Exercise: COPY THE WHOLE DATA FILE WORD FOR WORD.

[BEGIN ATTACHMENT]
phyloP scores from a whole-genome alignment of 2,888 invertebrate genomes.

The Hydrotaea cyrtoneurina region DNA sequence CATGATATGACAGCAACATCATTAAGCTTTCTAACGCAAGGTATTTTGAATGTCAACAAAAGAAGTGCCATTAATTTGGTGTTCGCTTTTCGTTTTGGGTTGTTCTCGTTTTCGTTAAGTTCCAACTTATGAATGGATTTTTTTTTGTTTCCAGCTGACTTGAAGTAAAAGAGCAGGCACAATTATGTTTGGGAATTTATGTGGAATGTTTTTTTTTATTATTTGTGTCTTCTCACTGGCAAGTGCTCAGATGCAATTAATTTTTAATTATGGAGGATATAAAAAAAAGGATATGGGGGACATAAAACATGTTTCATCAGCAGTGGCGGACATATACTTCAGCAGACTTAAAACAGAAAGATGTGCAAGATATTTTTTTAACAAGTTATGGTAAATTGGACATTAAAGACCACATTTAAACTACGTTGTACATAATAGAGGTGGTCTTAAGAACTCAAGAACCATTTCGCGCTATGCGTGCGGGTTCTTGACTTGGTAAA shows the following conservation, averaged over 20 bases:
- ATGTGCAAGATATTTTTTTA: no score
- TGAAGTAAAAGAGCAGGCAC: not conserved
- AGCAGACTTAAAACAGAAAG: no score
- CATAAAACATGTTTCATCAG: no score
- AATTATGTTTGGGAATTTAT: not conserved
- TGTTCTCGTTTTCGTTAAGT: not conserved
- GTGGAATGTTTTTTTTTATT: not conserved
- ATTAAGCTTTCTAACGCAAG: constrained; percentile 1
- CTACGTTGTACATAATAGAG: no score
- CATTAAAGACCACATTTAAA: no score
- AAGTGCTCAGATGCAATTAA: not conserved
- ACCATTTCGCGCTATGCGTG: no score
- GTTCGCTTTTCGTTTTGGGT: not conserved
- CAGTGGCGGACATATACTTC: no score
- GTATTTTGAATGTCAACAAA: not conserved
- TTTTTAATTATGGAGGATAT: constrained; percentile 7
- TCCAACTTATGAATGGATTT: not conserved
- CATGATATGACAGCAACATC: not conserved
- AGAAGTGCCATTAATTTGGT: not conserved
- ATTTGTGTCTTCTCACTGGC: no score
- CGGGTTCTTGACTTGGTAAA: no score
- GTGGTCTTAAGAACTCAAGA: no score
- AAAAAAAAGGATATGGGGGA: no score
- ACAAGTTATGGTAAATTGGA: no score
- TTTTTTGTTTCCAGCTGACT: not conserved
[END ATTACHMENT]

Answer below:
phyloP scores from a whole-genome alignment of 2,888 invertebrate genomes.

The Hydrotaea cyrtoneurina region DNA sequence CATGATATGACAGCAACATCATTAAGCTTTCTAACGCAAGGTATTTTGAATGTCAACAAAAGAAGTGCCATTAATTTGGTGTTCGCTTTTCGTTTTGGGTTGTTCTCGTTTTCGTTAAGTTCCAACTTATGAATGGATTTTTTTTTGTTTCCAGCTGACTTGAAGTAAAAGAGCAGGCACAATTATGTTTGGGAATTTATGTGGAATGTTTTTTTTTATTATTTGTGTCTTCTCACTGGCAAGTGCTCAGATGCAATTAATTTTTAATTATGGAGGATATAAAAAAAAGGATATGGGGGACATAAAACATGTTTCATCAGCAGTGGCGGACATATACTTCAGCAGACTTAAAACAGAAAGATGTGCAAGATATTTTTTTAACAAGTTATGGTAAATTGGACATTAAAGACCACATTTAAACTACGTTGTACATAATAGAGGTGGTCTTAAGAACTCAAGAACCATTTCGCGCTATGCGTGCGGGTTCTTGACTTGGTAAA shows the following conservation, averaged over 20 bases:
- ATGTGCAAGATATTTTTTTA: no score
- TGAAGTAAAAGAGCAGGCAC: not conserved
- AGCAGACTTAAAACAGAAAG: no score
- CATAAAACATGTTTCATCAG: no score
- AATTATGTTTGGGAATTTAT: not conserved
- TGTTCTCGTTTTCGTTAAGT: not conserved
- GTGGAATGTTTTTTTTTATT: not conserved
- ATTAAGCTTTCTAACGCAAG: constrained; percentile 1
- CTACGTTGTACATAATAGAG: no score
- CATTAAAGACCACATTTAAA: no score
- AAGTGCTCAGATGCAATTAA: not conserved
- ACCATTTCGCGCTATGCGTG: no score
- GTTCGCTTTTCGTTTTGGGT: not conserved
- CAGTGGCGGACATATACTTC: no score
- GTATTTTGAATGTCAACAAA: not conserved
- TTTTTAATTATGGAGGATAT: constrained; percentile 7
- TCCAACTTATGAATGGATTT: not conserved
- CATGATATGACAGCAACATC: not conserved
- AGAAGTGCCATTAATTTGGT: not conserved
- ATTTGTGTCTTCTCACTGGC: no score
- CGGGTTCTTGACTTGGTAAA: no score
- GTGGTCTTAAGAACTCAAGA: no score
- AAAAAAAAGGATATGGGGGA: no score
- ACAAGTTATGGTAAATTGGA: no score
- TTTTTTGTTTCCAGCTGACT: not conserved